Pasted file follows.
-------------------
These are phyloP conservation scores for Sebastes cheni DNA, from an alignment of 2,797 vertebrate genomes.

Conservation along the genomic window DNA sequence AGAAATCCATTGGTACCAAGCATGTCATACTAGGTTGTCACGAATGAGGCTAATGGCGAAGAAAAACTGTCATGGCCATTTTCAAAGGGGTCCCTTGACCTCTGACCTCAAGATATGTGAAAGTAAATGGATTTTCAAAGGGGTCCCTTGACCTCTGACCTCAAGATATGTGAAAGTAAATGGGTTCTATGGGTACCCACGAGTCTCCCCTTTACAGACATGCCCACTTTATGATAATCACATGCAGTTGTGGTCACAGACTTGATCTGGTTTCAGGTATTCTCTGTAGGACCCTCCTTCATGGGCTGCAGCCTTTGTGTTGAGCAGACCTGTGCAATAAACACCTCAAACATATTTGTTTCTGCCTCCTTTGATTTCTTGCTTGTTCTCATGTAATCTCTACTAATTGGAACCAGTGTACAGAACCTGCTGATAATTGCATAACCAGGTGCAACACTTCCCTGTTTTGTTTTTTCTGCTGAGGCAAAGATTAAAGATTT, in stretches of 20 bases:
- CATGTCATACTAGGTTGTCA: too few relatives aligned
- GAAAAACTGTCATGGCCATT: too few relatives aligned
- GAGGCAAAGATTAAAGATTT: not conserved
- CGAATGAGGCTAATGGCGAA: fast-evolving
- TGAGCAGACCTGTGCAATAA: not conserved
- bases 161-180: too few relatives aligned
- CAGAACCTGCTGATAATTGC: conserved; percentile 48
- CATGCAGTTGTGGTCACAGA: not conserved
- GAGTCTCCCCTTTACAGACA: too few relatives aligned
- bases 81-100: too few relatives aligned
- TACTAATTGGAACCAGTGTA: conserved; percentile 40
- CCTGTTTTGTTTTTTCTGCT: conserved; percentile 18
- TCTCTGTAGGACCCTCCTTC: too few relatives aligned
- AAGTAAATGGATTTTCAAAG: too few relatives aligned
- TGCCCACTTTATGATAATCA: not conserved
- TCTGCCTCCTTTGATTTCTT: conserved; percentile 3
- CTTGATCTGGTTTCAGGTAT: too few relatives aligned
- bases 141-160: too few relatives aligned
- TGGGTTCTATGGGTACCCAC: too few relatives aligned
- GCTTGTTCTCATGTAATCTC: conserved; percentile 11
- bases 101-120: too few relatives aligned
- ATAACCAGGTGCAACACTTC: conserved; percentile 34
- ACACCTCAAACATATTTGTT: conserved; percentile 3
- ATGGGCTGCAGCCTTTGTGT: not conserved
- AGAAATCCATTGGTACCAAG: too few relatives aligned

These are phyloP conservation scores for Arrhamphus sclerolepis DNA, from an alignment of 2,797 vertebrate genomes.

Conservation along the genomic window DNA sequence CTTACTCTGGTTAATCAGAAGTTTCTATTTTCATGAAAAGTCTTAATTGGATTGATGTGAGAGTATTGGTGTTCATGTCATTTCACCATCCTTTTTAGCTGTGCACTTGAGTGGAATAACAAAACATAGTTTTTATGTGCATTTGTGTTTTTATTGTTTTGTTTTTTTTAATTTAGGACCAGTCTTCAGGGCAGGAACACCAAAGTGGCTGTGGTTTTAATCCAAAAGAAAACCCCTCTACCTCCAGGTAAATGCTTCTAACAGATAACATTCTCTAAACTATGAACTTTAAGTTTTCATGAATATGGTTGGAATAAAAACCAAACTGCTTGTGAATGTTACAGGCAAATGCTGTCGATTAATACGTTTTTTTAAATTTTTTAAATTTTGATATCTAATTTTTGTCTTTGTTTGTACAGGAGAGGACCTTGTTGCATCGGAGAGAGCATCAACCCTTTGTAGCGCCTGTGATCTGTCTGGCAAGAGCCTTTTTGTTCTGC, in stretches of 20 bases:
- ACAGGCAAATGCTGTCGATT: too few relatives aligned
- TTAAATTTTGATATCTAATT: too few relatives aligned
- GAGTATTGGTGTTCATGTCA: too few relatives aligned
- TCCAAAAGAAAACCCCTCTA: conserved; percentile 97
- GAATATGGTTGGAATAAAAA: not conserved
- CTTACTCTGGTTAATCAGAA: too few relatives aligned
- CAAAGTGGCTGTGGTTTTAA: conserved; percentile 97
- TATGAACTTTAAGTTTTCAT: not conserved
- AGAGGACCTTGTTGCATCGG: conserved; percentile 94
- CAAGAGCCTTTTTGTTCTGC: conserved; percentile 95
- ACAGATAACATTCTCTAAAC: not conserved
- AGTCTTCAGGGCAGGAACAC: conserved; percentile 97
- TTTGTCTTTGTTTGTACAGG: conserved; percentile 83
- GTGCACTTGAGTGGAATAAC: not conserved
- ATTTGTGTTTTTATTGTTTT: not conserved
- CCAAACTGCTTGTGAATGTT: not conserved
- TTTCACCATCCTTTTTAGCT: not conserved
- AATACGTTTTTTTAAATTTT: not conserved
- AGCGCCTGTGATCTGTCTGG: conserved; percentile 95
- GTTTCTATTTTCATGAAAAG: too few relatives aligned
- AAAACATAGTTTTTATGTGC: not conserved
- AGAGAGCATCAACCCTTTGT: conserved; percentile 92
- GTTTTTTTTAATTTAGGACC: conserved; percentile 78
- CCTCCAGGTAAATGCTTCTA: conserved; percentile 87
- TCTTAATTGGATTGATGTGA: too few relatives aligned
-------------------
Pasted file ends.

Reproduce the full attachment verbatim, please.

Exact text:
These are phyloP conservation scores for Sebastes cheni DNA, from an alignment of 2,797 vertebrate genomes.

Conservation along the genomic window DNA sequence AGAAATCCATTGGTACCAAGCATGTCATACTAGGTTGTCACGAATGAGGCTAATGGCGAAGAAAAACTGTCATGGCCATTTTCAAAGGGGTCCCTTGACCTCTGACCTCAAGATATGTGAAAGTAAATGGATTTTCAAAGGGGTCCCTTGACCTCTGACCTCAAGATATGTGAAAGTAAATGGGTTCTATGGGTACCCACGAGTCTCCCCTTTACAGACATGCCCACTTTATGATAATCACATGCAGTTGTGGTCACAGACTTGATCTGGTTTCAGGTATTCTCTGTAGGACCCTCCTTCATGGGCTGCAGCCTTTGTGTTGAGCAGACCTGTGCAATAAACACCTCAAACATATTTGTTTCTGCCTCCTTTGATTTCTTGCTTGTTCTCATGTAATCTCTACTAATTGGAACCAGTGTACAGAACCTGCTGATAATTGCATAACCAGGTGCAACACTTCCCTGTTTTGTTTTTTCTGCTGAGGCAAAGATTAAAGATTT, in stretches of 20 bases:
- CATGTCATACTAGGTTGTCA: too few relatives aligned
- GAAAAACTGTCATGGCCATT: too few relatives aligned
- GAGGCAAAGATTAAAGATTT: not conserved
- CGAATGAGGCTAATGGCGAA: fast-evolving
- TGAGCAGACCTGTGCAATAA: not conserved
- bases 161-180: too few relatives aligned
- CAGAACCTGCTGATAATTGC: conserved; percentile 48
- CATGCAGTTGTGGTCACAGA: not conserved
- GAGTCTCCCCTTTACAGACA: too few relatives aligned
- bases 81-100: too few relatives aligned
- TACTAATTGGAACCAGTGTA: conserved; percentile 40
- CCTGTTTTGTTTTTTCTGCT: conserved; percentile 18
- TCTCTGTAGGACCCTCCTTC: too few relatives aligned
- AAGTAAATGGATTTTCAAAG: too few relatives aligned
- TGCCCACTTTATGATAATCA: not conserved
- TCTGCCTCCTTTGATTTCTT: conserved; percentile 3
- CTTGATCTGGTTTCAGGTAT: too few relatives aligned
- bases 141-160: too few relatives aligned
- TGGGTTCTATGGGTACCCAC: too few relatives aligned
- GCTTGTTCTCATGTAATCTC: conserved; percentile 11
- bases 101-120: too few relatives aligned
- ATAACCAGGTGCAACACTTC: conserved; percentile 34
- ACACCTCAAACATATTTGTT: conserved; percentile 3
- ATGGGCTGCAGCCTTTGTGT: not conserved
- AGAAATCCATTGGTACCAAG: too few relatives aligned

These are phyloP conservation scores for Arrhamphus sclerolepis DNA, from an alignment of 2,797 vertebrate genomes.

Conservation along the genomic window DNA sequence CTTACTCTGGTTAATCAGAAGTTTCTATTTTCATGAAAAGTCTTAATTGGATTGATGTGAGAGTATTGGTGTTCATGTCATTTCACCATCCTTTTTAGCTGTGCACTTGAGTGGAATAACAAAACATAGTTTTTATGTGCATTTGTGTTTTTATTGTTTTGTTTTTTTTAATTTAGGACCAGTCTTCAGGGCAGGAACACCAAAGTGGCTGTGGTTTTAATCCAAAAGAAAACCCCTCTACCTCCAGGTAAATGCTTCTAACAGATAACATTCTCTAAACTATGAACTTTAAGTTTTCATGAATATGGTTGGAATAAAAACCAAACTGCTTGTGAATGTTACAGGCAAATGCTGTCGATTAATACGTTTTTTTAAATTTTTTAAATTTTGATATCTAATTTTTGTCTTTGTTTGTACAGGAGAGGACCTTGTTGCATCGGAGAGAGCATCAACCCTTTGTAGCGCCTGTGATCTGTCTGGCAAGAGCCTTTTTGTTCTGC, in stretches of 20 bases:
- ACAGGCAAATGCTGTCGATT: too few relatives aligned
- TTAAATTTTGATATCTAATT: too few relatives aligned
- GAGTATTGGTGTTCATGTCA: too few relatives aligned
- TCCAAAAGAAAACCCCTCTA: conserved; percentile 97
- GAATATGGTTGGAATAAAAA: not conserved
- CTTACTCTGGTTAATCAGAA: too few relatives aligned
- CAAAGTGGCTGTGGTTTTAA: conserved; percentile 97
- TATGAACTTTAAGTTTTCAT: not conserved
- AGAGGACCTTGTTGCATCGG: conserved; percentile 94
- CAAGAGCCTTTTTGTTCTGC: conserved; percentile 95
- ACAGATAACATTCTCTAAAC: not conserved
- AGTCTTCAGGGCAGGAACAC: conserved; percentile 97
- TTTGTCTTTGTTTGTACAGG: conserved; percentile 83
- GTGCACTTGAGTGGAATAAC: not conserved
- ATTTGTGTTTTTATTGTTTT: not conserved
- CCAAACTGCTTGTGAATGTT: not conserved
- TTTCACCATCCTTTTTAGCT: not conserved
- AATACGTTTTTTTAAATTTT: not conserved
- AGCGCCTGTGATCTGTCTGG: conserved; percentile 95
- GTTTCTATTTTCATGAAAAG: too few relatives aligned
- AAAACATAGTTTTTATGTGC: not conserved
- AGAGAGCATCAACCCTTTGT: conserved; percentile 92
- GTTTTTTTTAATTTAGGACC: conserved; percentile 78
- CCTCCAGGTAAATGCTTCTA: conserved; percentile 87
- TCTTAATTGGATTGATGTGA: too few relatives aligned